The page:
Emma Isaacs is the founder and CEO of Business Chicks—a global network for women in business. She's also a seriously inspiring woman in her own right.
Emma was running her first company by the age of 18. Some people know how to go after what they want, no matter what challenges get in the way, and Emma is one of them. "I started a business before I even knew what the word 'entrepreneur' meant," says Emma.
About 11 years ago, she went to her first Business Chicks event, and was introduced to a world of empowered and empowering women leaning in and helping each other. Soon after, she was running it. Today, she leads a network of over 40,000 women, encouraging them "to play a bigger game and to go for their dreams."
Her own dreams haven't been that simple. Business Chicks was going strong when her oldest daughter Milla was diagnosed with cancer—at the age of four. "We always had this mindset that we were going to get through it," says Emma. "When the call comes in to say that your four-year-old needs to undergo chemo, it causes you to reevaluate everything in your life and to really take stock of where you're at."
For many people, "taking stock" would mean throwing in the towel, focusing on one battle at a time. Not Emma. Instead of getting scared (by one of the scariest things that can happen to a parent), she did the opposite. "The experience just reiterated to us that we have one life, so we started taking even more risks," she says, "to pack more living into every moment."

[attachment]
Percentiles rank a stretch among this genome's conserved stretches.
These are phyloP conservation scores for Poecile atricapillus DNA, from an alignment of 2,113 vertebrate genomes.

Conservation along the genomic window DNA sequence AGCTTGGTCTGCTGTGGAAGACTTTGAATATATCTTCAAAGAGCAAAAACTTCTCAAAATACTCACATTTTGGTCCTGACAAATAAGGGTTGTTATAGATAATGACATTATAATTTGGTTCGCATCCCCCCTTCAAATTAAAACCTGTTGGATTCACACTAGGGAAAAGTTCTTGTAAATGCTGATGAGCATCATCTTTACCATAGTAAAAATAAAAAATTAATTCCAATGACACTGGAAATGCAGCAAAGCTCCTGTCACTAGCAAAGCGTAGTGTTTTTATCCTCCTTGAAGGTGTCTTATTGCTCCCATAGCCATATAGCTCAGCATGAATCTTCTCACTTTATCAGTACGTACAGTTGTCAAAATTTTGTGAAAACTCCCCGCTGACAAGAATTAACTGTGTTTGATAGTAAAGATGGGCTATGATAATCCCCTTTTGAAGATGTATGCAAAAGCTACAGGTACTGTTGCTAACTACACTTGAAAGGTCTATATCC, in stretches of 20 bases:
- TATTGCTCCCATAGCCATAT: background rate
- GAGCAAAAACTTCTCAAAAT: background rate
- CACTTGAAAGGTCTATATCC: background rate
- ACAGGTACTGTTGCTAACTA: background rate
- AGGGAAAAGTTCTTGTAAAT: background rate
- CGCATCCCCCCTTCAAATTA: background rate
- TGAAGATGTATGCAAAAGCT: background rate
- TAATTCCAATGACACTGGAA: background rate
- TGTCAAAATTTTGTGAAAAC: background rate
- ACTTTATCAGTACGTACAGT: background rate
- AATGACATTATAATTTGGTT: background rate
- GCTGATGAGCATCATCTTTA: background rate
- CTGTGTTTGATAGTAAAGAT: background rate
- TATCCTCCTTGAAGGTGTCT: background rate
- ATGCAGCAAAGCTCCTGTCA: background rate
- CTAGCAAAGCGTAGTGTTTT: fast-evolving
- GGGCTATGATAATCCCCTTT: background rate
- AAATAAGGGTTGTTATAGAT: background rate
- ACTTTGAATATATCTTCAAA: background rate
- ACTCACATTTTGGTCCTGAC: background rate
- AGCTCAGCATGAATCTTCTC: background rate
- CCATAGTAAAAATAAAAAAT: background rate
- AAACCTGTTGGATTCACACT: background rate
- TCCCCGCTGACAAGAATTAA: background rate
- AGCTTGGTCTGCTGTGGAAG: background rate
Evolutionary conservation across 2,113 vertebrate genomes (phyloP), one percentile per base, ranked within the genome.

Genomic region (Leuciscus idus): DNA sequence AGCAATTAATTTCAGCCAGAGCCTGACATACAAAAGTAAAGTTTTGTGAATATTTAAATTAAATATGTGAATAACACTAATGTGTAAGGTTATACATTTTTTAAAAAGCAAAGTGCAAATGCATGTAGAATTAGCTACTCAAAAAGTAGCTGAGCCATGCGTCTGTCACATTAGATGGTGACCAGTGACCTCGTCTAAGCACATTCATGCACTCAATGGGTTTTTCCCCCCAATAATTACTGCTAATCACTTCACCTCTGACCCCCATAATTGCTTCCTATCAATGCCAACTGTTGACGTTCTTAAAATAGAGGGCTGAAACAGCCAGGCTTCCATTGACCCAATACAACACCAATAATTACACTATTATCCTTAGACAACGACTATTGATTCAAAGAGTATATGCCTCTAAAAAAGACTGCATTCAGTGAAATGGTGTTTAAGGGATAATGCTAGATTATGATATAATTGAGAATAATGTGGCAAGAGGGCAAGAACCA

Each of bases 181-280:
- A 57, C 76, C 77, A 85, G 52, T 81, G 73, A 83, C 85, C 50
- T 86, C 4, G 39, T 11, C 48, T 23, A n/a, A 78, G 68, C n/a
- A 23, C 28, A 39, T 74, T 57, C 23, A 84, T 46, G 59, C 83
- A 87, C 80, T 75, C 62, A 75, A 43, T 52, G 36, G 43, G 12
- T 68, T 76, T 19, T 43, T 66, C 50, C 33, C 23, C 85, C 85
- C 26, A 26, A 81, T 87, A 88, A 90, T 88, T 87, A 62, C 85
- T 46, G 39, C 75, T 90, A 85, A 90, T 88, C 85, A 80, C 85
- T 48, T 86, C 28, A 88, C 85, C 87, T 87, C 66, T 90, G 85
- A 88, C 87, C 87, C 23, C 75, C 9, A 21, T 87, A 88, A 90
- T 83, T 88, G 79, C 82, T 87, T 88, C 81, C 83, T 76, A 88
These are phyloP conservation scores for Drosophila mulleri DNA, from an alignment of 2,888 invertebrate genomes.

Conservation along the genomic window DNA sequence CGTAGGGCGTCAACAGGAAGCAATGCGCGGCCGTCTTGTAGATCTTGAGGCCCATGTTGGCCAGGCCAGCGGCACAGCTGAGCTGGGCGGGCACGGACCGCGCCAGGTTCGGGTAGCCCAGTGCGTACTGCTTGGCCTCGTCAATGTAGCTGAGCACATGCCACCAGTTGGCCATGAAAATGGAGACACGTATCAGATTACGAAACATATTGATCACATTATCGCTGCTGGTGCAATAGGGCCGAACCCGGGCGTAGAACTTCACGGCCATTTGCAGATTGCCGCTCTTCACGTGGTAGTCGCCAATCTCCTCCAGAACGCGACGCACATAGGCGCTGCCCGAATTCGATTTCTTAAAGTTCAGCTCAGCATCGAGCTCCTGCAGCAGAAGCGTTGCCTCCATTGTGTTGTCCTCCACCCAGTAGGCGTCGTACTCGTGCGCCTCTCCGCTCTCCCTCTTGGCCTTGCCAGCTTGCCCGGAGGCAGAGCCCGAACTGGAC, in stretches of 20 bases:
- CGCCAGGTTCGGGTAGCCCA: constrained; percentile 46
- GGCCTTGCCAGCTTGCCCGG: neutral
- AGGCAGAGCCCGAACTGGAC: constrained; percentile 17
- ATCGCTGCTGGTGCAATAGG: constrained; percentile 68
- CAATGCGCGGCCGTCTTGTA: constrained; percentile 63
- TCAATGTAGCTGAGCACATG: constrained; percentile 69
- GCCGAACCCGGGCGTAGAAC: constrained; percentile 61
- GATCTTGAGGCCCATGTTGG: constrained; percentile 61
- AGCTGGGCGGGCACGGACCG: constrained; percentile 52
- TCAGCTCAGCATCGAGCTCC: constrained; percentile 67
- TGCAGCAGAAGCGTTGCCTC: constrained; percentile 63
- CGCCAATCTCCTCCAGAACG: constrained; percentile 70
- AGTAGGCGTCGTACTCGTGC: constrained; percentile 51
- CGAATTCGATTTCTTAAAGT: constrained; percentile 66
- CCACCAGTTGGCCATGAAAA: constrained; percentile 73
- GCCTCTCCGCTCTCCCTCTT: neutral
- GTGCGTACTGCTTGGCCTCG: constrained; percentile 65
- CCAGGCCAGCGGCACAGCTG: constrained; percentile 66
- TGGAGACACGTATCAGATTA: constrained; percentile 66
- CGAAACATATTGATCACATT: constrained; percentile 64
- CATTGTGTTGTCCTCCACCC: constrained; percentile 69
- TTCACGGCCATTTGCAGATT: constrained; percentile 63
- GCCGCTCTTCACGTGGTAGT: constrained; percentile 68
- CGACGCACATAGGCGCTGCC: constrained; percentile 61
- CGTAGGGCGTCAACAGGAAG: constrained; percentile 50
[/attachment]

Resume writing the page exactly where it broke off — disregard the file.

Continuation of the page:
So, she took her business global. The U.S. was the market that scared her the most—so of course, that's where she went, launching with Ariana Huffington and Rachel Zoe. It went well (which by this point, shouldn't be surprising) so Emma and her husband—and their four kids under six—moved to America. "We just pitched it to them as an adventure," she says.
The best thing, in this buffet of best things, is Emma's take on balance. Which is, refreshingly, stop worrying about it. "When you try and balance things perfectly, you're always feeling 'less than'," she says. "The scales are never going to tip absolutely equally…I'm not an athlete, I hardly ever work out, I can't cook."
She just picks two things—business, and family—and knocks them both out of the park.
"Simplify things: that's the recipe for success."